Clark melanocytic nevi (CMN) are a special type of acquired, circumscribed, pigmented lesions that represent disordered proliferations of variably atypical melanocytes. CMN arise de novo or as part of a compound melanocytic nevus. CMN are clinically distinctive from common acquired nevi: larger and more variegated in color, asymmetric in outline, irregular borders; they also have characteristic histologic features. CMN are regarded as potential precursors of superficial spreading melanoma and also as markers of persons at risk for developing primary malignant melanoma of the skin, within the dysplastic nevus or on "normal" skin.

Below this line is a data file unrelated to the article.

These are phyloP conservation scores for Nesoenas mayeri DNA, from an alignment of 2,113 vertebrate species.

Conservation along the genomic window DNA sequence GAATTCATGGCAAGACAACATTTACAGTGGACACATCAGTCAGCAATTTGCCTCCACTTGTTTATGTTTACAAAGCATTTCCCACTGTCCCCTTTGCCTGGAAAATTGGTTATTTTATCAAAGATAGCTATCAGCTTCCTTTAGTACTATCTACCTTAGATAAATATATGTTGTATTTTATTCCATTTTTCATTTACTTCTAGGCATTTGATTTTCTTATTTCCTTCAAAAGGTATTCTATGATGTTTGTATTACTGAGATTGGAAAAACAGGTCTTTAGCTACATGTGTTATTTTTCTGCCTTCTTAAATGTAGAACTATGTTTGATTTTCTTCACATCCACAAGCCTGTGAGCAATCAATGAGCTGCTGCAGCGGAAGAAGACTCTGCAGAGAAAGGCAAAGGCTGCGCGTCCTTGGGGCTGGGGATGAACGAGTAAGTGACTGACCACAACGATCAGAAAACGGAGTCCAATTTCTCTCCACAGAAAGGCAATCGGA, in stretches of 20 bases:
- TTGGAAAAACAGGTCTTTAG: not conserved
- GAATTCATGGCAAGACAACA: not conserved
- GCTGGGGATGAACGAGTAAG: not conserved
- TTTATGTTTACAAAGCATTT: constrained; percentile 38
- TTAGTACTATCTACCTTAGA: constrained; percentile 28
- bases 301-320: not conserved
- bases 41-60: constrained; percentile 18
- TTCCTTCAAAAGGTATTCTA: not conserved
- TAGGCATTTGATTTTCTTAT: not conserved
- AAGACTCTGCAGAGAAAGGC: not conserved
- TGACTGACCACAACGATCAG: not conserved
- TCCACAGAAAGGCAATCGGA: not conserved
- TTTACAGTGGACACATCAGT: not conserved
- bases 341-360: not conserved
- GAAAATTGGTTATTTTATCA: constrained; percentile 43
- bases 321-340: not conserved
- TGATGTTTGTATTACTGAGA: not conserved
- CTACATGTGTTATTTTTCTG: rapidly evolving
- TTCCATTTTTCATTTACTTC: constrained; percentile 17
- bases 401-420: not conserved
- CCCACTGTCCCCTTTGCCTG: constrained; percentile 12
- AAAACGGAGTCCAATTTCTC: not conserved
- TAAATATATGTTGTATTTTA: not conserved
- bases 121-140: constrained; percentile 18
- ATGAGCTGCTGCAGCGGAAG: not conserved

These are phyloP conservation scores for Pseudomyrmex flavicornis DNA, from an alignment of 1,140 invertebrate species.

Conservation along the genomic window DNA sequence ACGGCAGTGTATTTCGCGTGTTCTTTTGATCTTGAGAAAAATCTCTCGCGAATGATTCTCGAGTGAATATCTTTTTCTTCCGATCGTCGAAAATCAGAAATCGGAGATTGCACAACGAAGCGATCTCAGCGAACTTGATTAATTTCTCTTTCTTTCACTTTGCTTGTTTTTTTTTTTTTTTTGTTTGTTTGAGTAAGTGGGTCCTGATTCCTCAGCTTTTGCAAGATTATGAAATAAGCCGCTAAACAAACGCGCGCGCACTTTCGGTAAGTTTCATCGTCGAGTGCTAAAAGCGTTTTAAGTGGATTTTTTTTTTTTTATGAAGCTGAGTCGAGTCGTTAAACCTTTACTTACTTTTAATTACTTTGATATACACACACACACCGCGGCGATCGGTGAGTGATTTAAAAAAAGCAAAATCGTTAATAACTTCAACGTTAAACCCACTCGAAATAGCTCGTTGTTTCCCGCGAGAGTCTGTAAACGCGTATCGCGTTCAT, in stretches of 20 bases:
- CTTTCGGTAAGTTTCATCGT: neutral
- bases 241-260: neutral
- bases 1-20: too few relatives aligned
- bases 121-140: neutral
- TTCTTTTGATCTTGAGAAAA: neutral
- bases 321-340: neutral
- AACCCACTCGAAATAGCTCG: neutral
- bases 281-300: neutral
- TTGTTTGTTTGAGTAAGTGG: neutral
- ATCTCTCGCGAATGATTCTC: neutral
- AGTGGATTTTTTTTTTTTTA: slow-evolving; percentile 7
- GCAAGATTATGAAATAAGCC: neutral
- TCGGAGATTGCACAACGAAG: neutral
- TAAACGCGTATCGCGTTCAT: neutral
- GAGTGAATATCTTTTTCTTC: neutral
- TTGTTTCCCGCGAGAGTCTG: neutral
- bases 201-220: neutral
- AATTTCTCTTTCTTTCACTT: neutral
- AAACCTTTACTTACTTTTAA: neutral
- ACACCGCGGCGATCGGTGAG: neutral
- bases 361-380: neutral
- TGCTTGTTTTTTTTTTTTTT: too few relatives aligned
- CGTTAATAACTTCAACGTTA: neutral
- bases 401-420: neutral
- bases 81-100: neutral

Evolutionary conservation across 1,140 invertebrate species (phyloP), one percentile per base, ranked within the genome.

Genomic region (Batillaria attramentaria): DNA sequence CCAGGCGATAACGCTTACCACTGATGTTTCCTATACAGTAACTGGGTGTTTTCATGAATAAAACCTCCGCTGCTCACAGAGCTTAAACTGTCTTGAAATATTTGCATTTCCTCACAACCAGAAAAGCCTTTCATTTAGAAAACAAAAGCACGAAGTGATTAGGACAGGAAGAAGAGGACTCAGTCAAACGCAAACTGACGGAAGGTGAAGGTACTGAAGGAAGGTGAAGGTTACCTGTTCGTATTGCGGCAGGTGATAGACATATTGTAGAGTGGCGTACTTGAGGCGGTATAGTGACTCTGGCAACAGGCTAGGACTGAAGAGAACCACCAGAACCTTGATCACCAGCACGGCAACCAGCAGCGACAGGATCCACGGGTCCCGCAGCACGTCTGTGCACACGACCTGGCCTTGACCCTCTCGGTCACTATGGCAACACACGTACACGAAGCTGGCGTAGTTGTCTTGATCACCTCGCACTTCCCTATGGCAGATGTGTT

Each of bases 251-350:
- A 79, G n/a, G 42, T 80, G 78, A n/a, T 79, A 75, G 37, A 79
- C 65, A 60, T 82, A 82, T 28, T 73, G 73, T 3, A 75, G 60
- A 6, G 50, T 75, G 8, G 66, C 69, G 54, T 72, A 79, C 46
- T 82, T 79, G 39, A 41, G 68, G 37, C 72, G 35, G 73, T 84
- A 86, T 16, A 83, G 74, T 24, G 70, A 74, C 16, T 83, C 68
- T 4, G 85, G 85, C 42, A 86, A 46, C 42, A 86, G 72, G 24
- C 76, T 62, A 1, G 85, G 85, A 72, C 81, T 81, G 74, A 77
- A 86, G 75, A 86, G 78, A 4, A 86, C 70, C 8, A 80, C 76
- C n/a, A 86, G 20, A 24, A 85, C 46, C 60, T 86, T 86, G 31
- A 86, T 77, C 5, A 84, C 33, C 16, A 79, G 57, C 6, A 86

Multiple loci, including 1p36 and 9p21, have been implicated in familial melanoma/dysplastic nevus syndrome. The abnormal clone of melanocytes can be activated by exposure to sunlight. Immunosuppressed patients (renal transplantation) with dysplastic nevi have a higher incidence of melanoma. Dysplastic nevi favor the exposed areas of the skin, and this is related to the degree of sun exposure. Dysplastic nevi may, however, occur on the covered areas (e.g., hairy scalp or groin).
Atypical nevi can occur anywhere on the body, and usually begin to appear at puberty. They may however, be more common in sun-exposed areas, the back, and the legs.
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